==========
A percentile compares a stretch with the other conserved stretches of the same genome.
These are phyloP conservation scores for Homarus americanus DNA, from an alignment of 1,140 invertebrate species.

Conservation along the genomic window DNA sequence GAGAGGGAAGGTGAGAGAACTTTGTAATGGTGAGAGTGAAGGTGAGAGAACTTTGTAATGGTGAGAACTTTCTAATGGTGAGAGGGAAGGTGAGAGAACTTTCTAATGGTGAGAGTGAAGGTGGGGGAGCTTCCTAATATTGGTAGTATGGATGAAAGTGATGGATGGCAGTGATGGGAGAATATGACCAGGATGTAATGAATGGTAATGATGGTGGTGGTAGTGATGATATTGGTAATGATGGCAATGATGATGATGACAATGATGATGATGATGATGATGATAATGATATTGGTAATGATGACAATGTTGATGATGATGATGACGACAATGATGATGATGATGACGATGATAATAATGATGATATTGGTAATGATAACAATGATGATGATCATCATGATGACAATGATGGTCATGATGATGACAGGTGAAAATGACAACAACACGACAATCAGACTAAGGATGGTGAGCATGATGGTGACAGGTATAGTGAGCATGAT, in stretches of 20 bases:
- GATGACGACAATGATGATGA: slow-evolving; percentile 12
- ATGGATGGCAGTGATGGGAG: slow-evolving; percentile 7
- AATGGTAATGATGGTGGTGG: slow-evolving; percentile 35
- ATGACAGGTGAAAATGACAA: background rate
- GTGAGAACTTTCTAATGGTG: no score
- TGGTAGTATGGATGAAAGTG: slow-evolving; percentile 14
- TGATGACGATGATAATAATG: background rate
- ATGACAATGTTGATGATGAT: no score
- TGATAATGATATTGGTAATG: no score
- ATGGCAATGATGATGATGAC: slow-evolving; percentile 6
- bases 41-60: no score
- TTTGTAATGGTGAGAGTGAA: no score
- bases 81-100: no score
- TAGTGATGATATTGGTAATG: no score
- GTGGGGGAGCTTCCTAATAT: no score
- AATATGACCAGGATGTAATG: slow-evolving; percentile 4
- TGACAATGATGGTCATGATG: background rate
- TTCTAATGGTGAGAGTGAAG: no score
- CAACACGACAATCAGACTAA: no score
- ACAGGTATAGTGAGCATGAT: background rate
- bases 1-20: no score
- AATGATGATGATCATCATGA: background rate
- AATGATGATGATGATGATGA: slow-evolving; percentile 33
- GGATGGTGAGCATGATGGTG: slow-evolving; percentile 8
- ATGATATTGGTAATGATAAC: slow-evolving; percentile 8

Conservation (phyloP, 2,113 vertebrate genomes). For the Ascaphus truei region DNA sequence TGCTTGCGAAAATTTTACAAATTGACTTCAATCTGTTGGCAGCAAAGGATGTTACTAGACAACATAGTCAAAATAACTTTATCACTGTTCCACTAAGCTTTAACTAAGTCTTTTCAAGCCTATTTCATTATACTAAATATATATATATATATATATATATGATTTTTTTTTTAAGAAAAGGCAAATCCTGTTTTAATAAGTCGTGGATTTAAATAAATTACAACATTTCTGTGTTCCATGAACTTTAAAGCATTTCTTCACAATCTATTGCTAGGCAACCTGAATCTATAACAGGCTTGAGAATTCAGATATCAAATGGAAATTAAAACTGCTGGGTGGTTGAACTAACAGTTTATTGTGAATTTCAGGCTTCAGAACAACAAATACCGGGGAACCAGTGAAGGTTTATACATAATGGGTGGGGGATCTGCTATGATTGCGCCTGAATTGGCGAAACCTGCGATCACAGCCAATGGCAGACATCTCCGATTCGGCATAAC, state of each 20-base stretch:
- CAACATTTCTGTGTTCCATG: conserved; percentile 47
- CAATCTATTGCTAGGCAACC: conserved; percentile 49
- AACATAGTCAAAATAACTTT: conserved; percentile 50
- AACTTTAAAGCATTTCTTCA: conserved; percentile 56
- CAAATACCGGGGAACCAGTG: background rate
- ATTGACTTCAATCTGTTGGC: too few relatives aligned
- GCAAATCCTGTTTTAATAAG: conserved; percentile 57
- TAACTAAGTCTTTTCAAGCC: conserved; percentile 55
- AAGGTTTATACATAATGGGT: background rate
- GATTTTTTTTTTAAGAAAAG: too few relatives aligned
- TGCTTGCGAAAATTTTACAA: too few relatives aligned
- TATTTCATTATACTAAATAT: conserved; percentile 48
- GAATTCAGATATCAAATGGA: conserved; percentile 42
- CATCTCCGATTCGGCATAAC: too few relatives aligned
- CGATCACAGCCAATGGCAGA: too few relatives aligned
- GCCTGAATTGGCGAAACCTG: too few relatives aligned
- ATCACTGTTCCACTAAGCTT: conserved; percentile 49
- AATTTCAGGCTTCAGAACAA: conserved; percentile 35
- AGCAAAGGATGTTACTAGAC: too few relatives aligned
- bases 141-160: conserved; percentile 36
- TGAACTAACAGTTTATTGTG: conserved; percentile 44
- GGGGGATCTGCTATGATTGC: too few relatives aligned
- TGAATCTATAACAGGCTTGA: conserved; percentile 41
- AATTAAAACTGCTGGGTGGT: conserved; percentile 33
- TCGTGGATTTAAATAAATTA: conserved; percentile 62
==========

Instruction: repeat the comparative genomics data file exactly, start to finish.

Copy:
A percentile compares a stretch with the other conserved stretches of the same genome.
These are phyloP conservation scores for Homarus americanus DNA, from an alignment of 1,140 invertebrate species.

Conservation along the genomic window DNA sequence GAGAGGGAAGGTGAGAGAACTTTGTAATGGTGAGAGTGAAGGTGAGAGAACTTTGTAATGGTGAGAACTTTCTAATGGTGAGAGGGAAGGTGAGAGAACTTTCTAATGGTGAGAGTGAAGGTGGGGGAGCTTCCTAATATTGGTAGTATGGATGAAAGTGATGGATGGCAGTGATGGGAGAATATGACCAGGATGTAATGAATGGTAATGATGGTGGTGGTAGTGATGATATTGGTAATGATGGCAATGATGATGATGACAATGATGATGATGATGATGATGATAATGATATTGGTAATGATGACAATGTTGATGATGATGATGACGACAATGATGATGATGATGACGATGATAATAATGATGATATTGGTAATGATAACAATGATGATGATCATCATGATGACAATGATGGTCATGATGATGACAGGTGAAAATGACAACAACACGACAATCAGACTAAGGATGGTGAGCATGATGGTGACAGGTATAGTGAGCATGAT, in stretches of 20 bases:
- GATGACGACAATGATGATGA: slow-evolving; percentile 12
- ATGGATGGCAGTGATGGGAG: slow-evolving; percentile 7
- AATGGTAATGATGGTGGTGG: slow-evolving; percentile 35
- ATGACAGGTGAAAATGACAA: background rate
- GTGAGAACTTTCTAATGGTG: no score
- TGGTAGTATGGATGAAAGTG: slow-evolving; percentile 14
- TGATGACGATGATAATAATG: background rate
- ATGACAATGTTGATGATGAT: no score
- TGATAATGATATTGGTAATG: no score
- ATGGCAATGATGATGATGAC: slow-evolving; percentile 6
- bases 41-60: no score
- TTTGTAATGGTGAGAGTGAA: no score
- bases 81-100: no score
- TAGTGATGATATTGGTAATG: no score
- GTGGGGGAGCTTCCTAATAT: no score
- AATATGACCAGGATGTAATG: slow-evolving; percentile 4
- TGACAATGATGGTCATGATG: background rate
- TTCTAATGGTGAGAGTGAAG: no score
- CAACACGACAATCAGACTAA: no score
- ACAGGTATAGTGAGCATGAT: background rate
- bases 1-20: no score
- AATGATGATGATCATCATGA: background rate
- AATGATGATGATGATGATGA: slow-evolving; percentile 33
- GGATGGTGAGCATGATGGTG: slow-evolving; percentile 8
- ATGATATTGGTAATGATAAC: slow-evolving; percentile 8

Conservation (phyloP, 2,113 vertebrate genomes). For the Ascaphus truei region DNA sequence TGCTTGCGAAAATTTTACAAATTGACTTCAATCTGTTGGCAGCAAAGGATGTTACTAGACAACATAGTCAAAATAACTTTATCACTGTTCCACTAAGCTTTAACTAAGTCTTTTCAAGCCTATTTCATTATACTAAATATATATATATATATATATATATGATTTTTTTTTTAAGAAAAGGCAAATCCTGTTTTAATAAGTCGTGGATTTAAATAAATTACAACATTTCTGTGTTCCATGAACTTTAAAGCATTTCTTCACAATCTATTGCTAGGCAACCTGAATCTATAACAGGCTTGAGAATTCAGATATCAAATGGAAATTAAAACTGCTGGGTGGTTGAACTAACAGTTTATTGTGAATTTCAGGCTTCAGAACAACAAATACCGGGGAACCAGTGAAGGTTTATACATAATGGGTGGGGGATCTGCTATGATTGCGCCTGAATTGGCGAAACCTGCGATCACAGCCAATGGCAGACATCTCCGATTCGGCATAAC, state of each 20-base stretch:
- CAACATTTCTGTGTTCCATG: conserved; percentile 47
- CAATCTATTGCTAGGCAACC: conserved; percentile 49
- AACATAGTCAAAATAACTTT: conserved; percentile 50
- AACTTTAAAGCATTTCTTCA: conserved; percentile 56
- CAAATACCGGGGAACCAGTG: background rate
- ATTGACTTCAATCTGTTGGC: too few relatives aligned
- GCAAATCCTGTTTTAATAAG: conserved; percentile 57
- TAACTAAGTCTTTTCAAGCC: conserved; percentile 55
- AAGGTTTATACATAATGGGT: background rate
- GATTTTTTTTTTAAGAAAAG: too few relatives aligned
- TGCTTGCGAAAATTTTACAA: too few relatives aligned
- TATTTCATTATACTAAATAT: conserved; percentile 48
- GAATTCAGATATCAAATGGA: conserved; percentile 42
- CATCTCCGATTCGGCATAAC: too few relatives aligned
- CGATCACAGCCAATGGCAGA: too few relatives aligned
- GCCTGAATTGGCGAAACCTG: too few relatives aligned
- ATCACTGTTCCACTAAGCTT: conserved; percentile 49
- AATTTCAGGCTTCAGAACAA: conserved; percentile 35
- AGCAAAGGATGTTACTAGAC: too few relatives aligned
- bases 141-160: conserved; percentile 36
- TGAACTAACAGTTTATTGTG: conserved; percentile 44
- GGGGGATCTGCTATGATTGC: too few relatives aligned
- TGAATCTATAACAGGCTTGA: conserved; percentile 41
- AATTAAAACTGCTGGGTGGT: conserved; percentile 33
- TCGTGGATTTAAATAAATTA: conserved; percentile 62